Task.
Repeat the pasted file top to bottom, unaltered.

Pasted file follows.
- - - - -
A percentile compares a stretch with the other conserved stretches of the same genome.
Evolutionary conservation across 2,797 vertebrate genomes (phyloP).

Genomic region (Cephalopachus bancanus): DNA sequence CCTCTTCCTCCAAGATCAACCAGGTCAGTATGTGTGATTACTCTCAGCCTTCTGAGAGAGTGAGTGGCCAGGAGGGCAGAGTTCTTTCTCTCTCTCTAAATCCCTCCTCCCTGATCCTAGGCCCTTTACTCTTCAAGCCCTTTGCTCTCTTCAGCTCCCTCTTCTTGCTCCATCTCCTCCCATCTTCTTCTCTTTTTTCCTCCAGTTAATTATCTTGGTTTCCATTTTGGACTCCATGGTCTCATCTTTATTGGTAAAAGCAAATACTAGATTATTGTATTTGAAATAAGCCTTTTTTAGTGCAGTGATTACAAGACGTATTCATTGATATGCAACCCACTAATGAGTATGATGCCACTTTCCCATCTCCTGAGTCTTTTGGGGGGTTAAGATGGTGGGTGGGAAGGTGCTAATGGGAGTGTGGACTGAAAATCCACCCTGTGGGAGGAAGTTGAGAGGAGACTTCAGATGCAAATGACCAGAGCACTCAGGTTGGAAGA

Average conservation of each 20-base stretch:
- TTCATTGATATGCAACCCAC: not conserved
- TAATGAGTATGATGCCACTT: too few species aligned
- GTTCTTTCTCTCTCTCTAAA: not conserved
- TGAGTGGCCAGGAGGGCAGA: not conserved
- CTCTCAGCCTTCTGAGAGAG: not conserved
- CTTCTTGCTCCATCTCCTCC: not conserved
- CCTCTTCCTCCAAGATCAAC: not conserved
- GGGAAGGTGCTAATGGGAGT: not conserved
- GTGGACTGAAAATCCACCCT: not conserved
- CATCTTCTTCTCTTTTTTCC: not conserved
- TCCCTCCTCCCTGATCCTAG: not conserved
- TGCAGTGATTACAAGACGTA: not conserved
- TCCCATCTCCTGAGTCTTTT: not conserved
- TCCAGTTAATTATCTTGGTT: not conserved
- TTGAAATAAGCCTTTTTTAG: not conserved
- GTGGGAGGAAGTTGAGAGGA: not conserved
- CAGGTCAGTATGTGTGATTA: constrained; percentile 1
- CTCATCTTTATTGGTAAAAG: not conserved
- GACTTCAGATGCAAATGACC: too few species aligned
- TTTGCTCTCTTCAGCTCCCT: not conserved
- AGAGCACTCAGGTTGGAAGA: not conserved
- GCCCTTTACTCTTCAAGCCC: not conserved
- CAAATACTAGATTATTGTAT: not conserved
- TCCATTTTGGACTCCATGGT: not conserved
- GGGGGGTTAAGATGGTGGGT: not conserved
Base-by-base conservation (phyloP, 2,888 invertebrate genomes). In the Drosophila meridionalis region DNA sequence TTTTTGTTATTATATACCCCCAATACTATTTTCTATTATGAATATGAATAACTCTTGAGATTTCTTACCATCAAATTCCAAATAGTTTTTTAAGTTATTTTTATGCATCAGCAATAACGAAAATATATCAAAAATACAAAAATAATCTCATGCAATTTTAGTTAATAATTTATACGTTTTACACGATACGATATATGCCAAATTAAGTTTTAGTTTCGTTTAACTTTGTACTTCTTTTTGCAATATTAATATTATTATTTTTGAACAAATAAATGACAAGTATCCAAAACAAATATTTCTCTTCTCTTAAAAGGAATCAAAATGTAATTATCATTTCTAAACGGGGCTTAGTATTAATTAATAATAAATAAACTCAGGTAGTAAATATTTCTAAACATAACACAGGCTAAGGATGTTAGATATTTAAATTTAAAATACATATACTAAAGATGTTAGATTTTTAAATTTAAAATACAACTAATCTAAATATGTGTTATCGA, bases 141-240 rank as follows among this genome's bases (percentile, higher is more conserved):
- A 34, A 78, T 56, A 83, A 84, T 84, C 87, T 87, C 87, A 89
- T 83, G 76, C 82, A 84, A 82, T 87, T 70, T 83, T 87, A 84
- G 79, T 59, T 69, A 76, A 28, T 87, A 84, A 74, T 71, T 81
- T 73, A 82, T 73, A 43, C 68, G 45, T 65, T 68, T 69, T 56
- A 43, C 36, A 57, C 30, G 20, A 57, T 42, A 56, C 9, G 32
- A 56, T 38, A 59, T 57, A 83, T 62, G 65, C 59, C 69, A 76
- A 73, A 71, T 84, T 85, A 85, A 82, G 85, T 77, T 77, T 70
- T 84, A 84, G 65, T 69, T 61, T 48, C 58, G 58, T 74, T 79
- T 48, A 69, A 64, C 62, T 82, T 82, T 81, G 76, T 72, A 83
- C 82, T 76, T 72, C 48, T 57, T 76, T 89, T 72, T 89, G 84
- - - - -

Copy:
A percentile compares a stretch with the other conserved stretches of the same genome.
Evolutionary conservation across 2,797 vertebrate genomes (phyloP).

Genomic region (Cephalopachus bancanus): DNA sequence CCTCTTCCTCCAAGATCAACCAGGTCAGTATGTGTGATTACTCTCAGCCTTCTGAGAGAGTGAGTGGCCAGGAGGGCAGAGTTCTTTCTCTCTCTCTAAATCCCTCCTCCCTGATCCTAGGCCCTTTACTCTTCAAGCCCTTTGCTCTCTTCAGCTCCCTCTTCTTGCTCCATCTCCTCCCATCTTCTTCTCTTTTTTCCTCCAGTTAATTATCTTGGTTTCCATTTTGGACTCCATGGTCTCATCTTTATTGGTAAAAGCAAATACTAGATTATTGTATTTGAAATAAGCCTTTTTTAGTGCAGTGATTACAAGACGTATTCATTGATATGCAACCCACTAATGAGTATGATGCCACTTTCCCATCTCCTGAGTCTTTTGGGGGGTTAAGATGGTGGGTGGGAAGGTGCTAATGGGAGTGTGGACTGAAAATCCACCCTGTGGGAGGAAGTTGAGAGGAGACTTCAGATGCAAATGACCAGAGCACTCAGGTTGGAAGA

Average conservation of each 20-base stretch:
- TTCATTGATATGCAACCCAC: not conserved
- TAATGAGTATGATGCCACTT: too few species aligned
- GTTCTTTCTCTCTCTCTAAA: not conserved
- TGAGTGGCCAGGAGGGCAGA: not conserved
- CTCTCAGCCTTCTGAGAGAG: not conserved
- CTTCTTGCTCCATCTCCTCC: not conserved
- CCTCTTCCTCCAAGATCAAC: not conserved
- GGGAAGGTGCTAATGGGAGT: not conserved
- GTGGACTGAAAATCCACCCT: not conserved
- CATCTTCTTCTCTTTTTTCC: not conserved
- TCCCTCCTCCCTGATCCTAG: not conserved
- TGCAGTGATTACAAGACGTA: not conserved
- TCCCATCTCCTGAGTCTTTT: not conserved
- TCCAGTTAATTATCTTGGTT: not conserved
- TTGAAATAAGCCTTTTTTAG: not conserved
- GTGGGAGGAAGTTGAGAGGA: not conserved
- CAGGTCAGTATGTGTGATTA: constrained; percentile 1
- CTCATCTTTATTGGTAAAAG: not conserved
- GACTTCAGATGCAAATGACC: too few species aligned
- TTTGCTCTCTTCAGCTCCCT: not conserved
- AGAGCACTCAGGTTGGAAGA: not conserved
- GCCCTTTACTCTTCAAGCCC: not conserved
- CAAATACTAGATTATTGTAT: not conserved
- TCCATTTTGGACTCCATGGT: not conserved
- GGGGGGTTAAGATGGTGGGT: not conserved
Base-by-base conservation (phyloP, 2,888 invertebrate genomes). In the Drosophila meridionalis region DNA sequence TTTTTGTTATTATATACCCCCAATACTATTTTCTATTATGAATATGAATAACTCTTGAGATTTCTTACCATCAAATTCCAAATAGTTTTTTAAGTTATTTTTATGCATCAGCAATAACGAAAATATATCAAAAATACAAAAATAATCTCATGCAATTTTAGTTAATAATTTATACGTTTTACACGATACGATATATGCCAAATTAAGTTTTAGTTTCGTTTAACTTTGTACTTCTTTTTGCAATATTAATATTATTATTTTTGAACAAATAAATGACAAGTATCCAAAACAAATATTTCTCTTCTCTTAAAAGGAATCAAAATGTAATTATCATTTCTAAACGGGGCTTAGTATTAATTAATAATAAATAAACTCAGGTAGTAAATATTTCTAAACATAACACAGGCTAAGGATGTTAGATATTTAAATTTAAAATACATATACTAAAGATGTTAGATTTTTAAATTTAAAATACAACTAATCTAAATATGTGTTATCGA, bases 141-240 rank as follows among this genome's bases (percentile, higher is more conserved):
- A 34, A 78, T 56, A 83, A 84, T 84, C 87, T 87, C 87, A 89
- T 83, G 76, C 82, A 84, A 82, T 87, T 70, T 83, T 87, A 84
- G 79, T 59, T 69, A 76, A 28, T 87, A 84, A 74, T 71, T 81
- T 73, A 82, T 73, A 43, C 68, G 45, T 65, T 68, T 69, T 56
- A 43, C 36, A 57, C 30, G 20, A 57, T 42, A 56, C 9, G 32
- A 56, T 38, A 59, T 57, A 83, T 62, G 65, C 59, C 69, A 76
- A 73, A 71, T 84, T 85, A 85, A 82, G 85, T 77, T 77, T 70
- T 84, A 84, G 65, T 69, T 61, T 48, C 58, G 58, T 74, T 79
- T 48, A 69, A 64, C 62, T 82, T 82, T 81, G 76, T 72, A 83
- C 82, T 76, T 72, C 48, T 57, T 76, T 89, T 72, T 89, G 84